Abstract

Previous experiments have revealed the expression of tumor necrosis factor α (TNF-α) transcripts in all murine bone marrow-derived macrophage colonies isolated from days 5 through 9 of differentiation in vitro. These results implicated a role for TNF-α gene expression during macrophage differentiation. Antisense oligomers to the initiation region of the TNF-α message were used to inhibit its expression, thus allowing the role of TNF-α gene expression in controlling the differentiation of macrophages to be determined. Results showed that TNF-α regulated the proliferation of macrophages during differentiation. Cells isolated on day 3 were exclusively vulnerable to the effects of blocking TNF-α gene expression, displaying a 30% increase in proliferation over control cells or sense oligomer-treated cells. Thus, in the absence of TNF-α gene expression, cells maintained proliferation instead of undergoing terminal differentiation. Exogenous TNF-α was capable of rescuing day 3 antisense-treated cells, therefore maintaining normal levels of proliferation. In contrast, blocking interleukin 1β gene expression by antisense oligonucleotide treatment had no effect on proliferation. Addition of exogenous recombinant murine or human TNF-α decreased the total cell number 25-50% regardless of whether cells were grown in medium containing colony-stimulating factor 1 (CSF-1) or granulocyte-macrophage colony-stimulating factor (GM-CSF). These results suggested that exogenous TNF-α suppressed proliferation of early hematopoietic progenitors, whereas endogenous TNF-α regulated proliferation of macrophage progenitors. The number of differentiated, adherent macrophages on day 5 of differentiation in vitro was increased by TNF-α treatment of GM-CSF-induced macrophages but was suppressed in CSF-1-induced macrophages. These findings suggest that distinct TNF receptor expression and/or signaling is induced in differentiating macrophages stimulated with either growth factor.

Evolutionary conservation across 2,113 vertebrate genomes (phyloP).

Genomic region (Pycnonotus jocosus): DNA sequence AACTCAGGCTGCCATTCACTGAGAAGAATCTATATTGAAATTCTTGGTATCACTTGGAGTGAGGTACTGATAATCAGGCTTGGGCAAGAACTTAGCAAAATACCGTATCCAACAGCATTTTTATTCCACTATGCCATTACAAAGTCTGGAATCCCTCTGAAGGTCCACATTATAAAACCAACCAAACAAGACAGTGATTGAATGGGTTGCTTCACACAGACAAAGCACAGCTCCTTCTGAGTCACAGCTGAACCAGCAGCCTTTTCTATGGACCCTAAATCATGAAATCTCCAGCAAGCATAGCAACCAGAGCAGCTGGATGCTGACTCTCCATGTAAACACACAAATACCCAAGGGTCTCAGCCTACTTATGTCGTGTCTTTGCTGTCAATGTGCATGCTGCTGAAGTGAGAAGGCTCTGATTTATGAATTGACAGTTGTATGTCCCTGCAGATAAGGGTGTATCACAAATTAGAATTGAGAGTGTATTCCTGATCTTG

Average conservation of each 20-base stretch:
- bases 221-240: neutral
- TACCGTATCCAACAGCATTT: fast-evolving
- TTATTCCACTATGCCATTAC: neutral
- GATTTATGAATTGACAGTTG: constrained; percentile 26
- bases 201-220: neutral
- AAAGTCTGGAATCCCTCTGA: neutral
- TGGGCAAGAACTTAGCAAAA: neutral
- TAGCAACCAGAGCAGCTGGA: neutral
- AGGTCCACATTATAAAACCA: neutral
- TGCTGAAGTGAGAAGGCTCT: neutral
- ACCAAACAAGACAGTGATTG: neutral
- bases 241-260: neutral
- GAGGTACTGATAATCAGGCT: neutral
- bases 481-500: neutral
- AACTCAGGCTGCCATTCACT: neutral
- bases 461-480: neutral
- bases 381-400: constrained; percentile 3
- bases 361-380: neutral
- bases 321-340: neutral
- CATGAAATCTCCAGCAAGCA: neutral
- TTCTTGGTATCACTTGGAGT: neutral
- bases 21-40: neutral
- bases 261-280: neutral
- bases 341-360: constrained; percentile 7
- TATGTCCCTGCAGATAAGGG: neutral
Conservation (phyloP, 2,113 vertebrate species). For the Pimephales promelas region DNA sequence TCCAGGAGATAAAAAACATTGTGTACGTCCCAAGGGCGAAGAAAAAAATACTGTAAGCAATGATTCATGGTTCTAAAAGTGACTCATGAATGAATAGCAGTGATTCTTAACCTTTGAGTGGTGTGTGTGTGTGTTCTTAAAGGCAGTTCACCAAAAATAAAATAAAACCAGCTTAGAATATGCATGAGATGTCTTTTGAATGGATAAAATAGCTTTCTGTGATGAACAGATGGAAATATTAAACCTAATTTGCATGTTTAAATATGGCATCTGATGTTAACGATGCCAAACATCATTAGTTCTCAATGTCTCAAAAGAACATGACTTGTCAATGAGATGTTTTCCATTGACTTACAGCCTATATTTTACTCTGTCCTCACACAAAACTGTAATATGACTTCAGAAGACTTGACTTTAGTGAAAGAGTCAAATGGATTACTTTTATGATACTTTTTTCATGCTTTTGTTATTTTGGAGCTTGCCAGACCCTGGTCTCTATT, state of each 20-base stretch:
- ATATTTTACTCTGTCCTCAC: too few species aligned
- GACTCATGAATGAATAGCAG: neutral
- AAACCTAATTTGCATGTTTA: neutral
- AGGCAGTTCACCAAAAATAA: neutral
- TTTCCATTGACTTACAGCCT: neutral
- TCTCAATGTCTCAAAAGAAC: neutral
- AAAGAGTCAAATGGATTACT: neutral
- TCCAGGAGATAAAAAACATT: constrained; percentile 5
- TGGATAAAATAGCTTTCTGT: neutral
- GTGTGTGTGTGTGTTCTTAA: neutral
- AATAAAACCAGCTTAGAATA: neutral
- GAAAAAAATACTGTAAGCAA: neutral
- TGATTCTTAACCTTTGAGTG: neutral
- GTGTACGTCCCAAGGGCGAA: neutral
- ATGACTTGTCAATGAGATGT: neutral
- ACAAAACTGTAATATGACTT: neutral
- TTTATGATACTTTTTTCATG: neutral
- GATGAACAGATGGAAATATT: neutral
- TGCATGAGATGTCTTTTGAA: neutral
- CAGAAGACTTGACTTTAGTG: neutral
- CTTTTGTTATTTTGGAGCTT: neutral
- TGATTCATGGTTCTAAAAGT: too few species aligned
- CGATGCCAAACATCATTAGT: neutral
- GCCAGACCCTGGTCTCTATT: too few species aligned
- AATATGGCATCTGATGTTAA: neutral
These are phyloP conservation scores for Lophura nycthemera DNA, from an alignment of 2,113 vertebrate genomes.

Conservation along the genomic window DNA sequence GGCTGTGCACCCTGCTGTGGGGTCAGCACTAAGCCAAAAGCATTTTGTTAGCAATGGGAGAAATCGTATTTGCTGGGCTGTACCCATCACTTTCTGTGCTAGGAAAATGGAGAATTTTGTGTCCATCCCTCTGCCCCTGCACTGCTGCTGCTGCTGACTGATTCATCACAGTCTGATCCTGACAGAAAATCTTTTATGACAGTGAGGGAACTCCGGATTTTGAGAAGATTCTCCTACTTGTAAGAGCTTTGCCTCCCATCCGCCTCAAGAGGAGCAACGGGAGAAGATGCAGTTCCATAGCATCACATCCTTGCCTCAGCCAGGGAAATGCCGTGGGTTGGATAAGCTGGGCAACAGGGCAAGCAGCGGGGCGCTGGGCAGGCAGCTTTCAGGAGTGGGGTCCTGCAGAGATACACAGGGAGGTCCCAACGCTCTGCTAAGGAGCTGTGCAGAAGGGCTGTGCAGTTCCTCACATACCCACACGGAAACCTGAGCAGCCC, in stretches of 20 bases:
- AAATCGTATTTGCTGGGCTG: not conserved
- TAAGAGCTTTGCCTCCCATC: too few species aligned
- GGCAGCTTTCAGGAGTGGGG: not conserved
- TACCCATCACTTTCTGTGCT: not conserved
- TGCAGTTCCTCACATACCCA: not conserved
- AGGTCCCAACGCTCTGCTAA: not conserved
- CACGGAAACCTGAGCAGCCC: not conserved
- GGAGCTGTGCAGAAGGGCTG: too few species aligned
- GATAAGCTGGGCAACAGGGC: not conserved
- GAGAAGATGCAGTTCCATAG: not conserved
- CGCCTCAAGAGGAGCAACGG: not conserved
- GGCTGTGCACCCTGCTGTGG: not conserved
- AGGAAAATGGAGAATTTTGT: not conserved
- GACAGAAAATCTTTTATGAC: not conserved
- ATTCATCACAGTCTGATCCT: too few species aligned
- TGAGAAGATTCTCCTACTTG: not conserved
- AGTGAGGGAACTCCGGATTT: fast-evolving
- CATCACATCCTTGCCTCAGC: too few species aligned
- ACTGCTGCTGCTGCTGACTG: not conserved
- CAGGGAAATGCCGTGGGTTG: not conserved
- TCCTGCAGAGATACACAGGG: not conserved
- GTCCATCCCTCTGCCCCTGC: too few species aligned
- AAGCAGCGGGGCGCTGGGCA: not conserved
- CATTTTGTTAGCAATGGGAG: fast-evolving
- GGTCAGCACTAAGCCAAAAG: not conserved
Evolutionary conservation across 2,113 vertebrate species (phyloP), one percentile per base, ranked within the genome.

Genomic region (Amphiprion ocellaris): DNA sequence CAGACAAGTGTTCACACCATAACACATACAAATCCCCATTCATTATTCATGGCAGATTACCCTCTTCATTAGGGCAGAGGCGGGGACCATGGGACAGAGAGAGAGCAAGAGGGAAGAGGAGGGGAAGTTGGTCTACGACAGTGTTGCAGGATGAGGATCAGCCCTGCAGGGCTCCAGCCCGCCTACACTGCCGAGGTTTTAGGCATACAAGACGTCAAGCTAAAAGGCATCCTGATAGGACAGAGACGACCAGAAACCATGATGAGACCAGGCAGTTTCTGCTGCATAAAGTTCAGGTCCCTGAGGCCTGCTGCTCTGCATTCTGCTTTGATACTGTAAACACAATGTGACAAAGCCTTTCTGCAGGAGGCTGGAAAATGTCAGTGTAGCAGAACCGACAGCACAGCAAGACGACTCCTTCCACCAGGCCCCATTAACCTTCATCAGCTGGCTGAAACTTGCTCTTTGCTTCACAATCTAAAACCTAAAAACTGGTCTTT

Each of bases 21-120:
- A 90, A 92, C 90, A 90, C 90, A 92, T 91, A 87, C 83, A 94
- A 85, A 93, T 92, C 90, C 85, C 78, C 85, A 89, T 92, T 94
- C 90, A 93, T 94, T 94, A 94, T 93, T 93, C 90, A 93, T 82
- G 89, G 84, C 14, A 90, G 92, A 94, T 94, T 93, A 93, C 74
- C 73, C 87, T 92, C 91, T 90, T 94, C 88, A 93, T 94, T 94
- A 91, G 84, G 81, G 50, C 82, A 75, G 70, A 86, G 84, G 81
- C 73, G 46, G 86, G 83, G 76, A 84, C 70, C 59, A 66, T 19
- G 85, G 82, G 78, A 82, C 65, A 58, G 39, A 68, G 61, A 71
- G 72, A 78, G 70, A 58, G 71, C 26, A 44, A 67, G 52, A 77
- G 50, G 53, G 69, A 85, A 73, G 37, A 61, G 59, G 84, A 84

Original languageEnglish (US)
Pages (from-to)4754-4758
Number of pages5
JournalProceedings of the National Academy of Sciences of the United States of America
Volume89
Issue number10
DOIs
StatePublished - Jan 1 1992

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Tumor Necrosis Factor-alpha
Macrophages
Growth
Gene Expression
Macrophage Colony-Stimulating Factor